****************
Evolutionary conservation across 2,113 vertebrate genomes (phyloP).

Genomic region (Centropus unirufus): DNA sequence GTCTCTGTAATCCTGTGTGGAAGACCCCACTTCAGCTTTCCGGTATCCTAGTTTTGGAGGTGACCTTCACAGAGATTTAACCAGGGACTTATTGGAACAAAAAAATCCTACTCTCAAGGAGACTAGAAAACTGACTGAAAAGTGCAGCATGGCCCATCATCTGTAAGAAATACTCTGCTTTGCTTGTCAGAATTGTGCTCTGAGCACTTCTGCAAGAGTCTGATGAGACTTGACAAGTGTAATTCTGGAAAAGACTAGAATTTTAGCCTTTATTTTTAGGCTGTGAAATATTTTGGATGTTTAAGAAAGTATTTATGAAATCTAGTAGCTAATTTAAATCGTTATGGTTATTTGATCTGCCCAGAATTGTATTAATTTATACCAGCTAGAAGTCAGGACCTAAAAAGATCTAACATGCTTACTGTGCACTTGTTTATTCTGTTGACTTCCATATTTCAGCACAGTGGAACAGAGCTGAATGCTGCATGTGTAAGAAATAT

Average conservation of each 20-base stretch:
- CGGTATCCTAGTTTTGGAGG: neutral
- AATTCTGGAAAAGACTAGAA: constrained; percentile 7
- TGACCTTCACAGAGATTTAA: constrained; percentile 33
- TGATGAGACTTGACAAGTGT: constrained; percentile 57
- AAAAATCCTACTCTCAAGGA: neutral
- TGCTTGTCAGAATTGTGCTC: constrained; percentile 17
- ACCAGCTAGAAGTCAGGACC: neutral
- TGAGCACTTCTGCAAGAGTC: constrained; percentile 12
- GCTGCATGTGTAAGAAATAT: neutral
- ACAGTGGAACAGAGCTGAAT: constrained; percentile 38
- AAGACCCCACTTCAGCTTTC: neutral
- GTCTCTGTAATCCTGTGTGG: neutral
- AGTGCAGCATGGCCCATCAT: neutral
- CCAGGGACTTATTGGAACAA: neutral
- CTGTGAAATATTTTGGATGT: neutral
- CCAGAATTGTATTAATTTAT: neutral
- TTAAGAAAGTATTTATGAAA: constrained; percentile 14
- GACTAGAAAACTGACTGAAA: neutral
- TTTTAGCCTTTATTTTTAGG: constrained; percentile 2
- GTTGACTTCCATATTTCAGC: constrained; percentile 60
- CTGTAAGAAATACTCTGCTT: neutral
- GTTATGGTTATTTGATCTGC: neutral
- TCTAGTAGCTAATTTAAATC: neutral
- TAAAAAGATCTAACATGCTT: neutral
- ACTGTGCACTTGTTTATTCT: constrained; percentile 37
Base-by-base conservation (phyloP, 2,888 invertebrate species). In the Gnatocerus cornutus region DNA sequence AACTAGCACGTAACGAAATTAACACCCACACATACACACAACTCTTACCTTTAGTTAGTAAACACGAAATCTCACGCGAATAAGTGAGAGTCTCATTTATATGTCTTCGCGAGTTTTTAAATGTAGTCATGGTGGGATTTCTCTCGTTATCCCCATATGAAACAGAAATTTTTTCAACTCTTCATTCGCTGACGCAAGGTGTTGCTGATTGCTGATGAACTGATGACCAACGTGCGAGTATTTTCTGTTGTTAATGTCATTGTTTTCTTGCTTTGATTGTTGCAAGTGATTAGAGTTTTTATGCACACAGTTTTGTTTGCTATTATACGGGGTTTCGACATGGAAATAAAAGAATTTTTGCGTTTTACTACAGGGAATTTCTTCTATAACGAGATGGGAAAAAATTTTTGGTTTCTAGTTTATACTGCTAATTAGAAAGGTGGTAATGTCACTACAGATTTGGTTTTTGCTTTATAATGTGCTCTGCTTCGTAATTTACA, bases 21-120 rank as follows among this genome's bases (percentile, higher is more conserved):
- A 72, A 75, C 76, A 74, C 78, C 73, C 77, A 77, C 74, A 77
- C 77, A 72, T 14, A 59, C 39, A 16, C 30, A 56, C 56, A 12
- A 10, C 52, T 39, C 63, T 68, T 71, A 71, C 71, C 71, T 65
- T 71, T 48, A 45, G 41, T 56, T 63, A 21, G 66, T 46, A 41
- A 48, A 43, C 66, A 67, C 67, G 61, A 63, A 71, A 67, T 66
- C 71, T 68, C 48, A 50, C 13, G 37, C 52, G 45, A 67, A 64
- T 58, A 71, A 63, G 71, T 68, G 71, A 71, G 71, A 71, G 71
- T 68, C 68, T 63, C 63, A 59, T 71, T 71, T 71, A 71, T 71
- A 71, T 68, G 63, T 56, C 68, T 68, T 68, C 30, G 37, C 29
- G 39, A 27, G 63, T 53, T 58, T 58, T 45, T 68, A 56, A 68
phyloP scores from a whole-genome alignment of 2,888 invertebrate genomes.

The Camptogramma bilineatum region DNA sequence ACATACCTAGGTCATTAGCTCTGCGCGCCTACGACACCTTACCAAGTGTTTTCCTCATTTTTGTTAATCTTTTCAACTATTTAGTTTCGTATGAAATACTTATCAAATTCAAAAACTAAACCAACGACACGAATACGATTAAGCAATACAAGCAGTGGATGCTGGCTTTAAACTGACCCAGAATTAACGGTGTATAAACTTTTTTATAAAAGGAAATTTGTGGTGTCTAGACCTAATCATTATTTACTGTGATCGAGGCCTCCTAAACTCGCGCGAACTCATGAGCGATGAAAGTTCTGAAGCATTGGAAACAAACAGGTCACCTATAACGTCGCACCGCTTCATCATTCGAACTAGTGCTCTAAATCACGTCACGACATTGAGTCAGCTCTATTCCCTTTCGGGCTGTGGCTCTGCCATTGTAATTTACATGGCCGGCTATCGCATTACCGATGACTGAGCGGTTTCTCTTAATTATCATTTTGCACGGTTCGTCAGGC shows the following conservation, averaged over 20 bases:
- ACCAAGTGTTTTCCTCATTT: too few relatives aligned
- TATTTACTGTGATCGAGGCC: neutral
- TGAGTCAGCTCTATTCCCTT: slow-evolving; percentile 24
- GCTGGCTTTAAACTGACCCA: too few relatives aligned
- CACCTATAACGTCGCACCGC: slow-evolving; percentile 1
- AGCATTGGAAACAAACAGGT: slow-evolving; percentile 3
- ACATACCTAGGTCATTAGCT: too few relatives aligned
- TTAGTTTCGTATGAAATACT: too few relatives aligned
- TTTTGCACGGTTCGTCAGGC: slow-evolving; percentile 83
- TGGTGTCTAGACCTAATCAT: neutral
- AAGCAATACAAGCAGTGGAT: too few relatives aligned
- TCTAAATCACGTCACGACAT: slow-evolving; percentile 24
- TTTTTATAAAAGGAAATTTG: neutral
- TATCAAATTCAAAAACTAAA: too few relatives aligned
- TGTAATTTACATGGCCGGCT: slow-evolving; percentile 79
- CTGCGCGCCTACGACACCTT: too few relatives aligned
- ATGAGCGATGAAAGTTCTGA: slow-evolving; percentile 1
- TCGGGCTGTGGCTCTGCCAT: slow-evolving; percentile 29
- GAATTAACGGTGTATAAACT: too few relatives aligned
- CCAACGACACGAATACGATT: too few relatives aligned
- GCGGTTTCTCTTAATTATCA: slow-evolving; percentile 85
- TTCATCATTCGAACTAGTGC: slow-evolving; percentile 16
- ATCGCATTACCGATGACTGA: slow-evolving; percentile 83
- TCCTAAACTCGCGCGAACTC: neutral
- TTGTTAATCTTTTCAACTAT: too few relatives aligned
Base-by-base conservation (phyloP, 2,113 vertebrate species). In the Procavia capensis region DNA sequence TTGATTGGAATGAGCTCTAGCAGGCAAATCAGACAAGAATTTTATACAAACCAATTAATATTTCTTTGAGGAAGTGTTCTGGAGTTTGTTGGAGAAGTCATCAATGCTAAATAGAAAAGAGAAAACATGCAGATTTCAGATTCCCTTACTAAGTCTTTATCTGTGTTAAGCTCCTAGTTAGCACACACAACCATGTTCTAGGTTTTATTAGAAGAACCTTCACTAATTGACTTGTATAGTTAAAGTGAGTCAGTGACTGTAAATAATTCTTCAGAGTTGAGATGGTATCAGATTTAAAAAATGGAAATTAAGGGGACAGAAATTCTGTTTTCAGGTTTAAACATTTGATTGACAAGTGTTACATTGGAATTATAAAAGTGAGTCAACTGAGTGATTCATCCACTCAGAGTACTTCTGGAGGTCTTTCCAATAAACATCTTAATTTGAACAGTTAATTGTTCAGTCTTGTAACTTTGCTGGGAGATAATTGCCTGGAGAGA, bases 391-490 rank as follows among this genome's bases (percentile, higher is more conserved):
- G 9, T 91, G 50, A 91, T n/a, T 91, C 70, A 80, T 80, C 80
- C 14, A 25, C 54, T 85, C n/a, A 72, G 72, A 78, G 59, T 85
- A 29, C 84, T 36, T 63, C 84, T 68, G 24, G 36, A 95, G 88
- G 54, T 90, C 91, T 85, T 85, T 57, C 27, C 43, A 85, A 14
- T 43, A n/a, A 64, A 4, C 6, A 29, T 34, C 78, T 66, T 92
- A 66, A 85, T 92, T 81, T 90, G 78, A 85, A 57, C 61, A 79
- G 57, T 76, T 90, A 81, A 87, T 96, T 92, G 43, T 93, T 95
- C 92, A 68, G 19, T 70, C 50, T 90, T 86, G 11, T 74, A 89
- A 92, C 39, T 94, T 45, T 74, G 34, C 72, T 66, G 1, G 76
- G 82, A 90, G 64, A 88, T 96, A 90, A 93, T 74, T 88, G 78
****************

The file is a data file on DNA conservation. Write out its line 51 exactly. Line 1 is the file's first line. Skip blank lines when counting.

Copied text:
- TGGTGTCTAGACCTAATCAT: neutral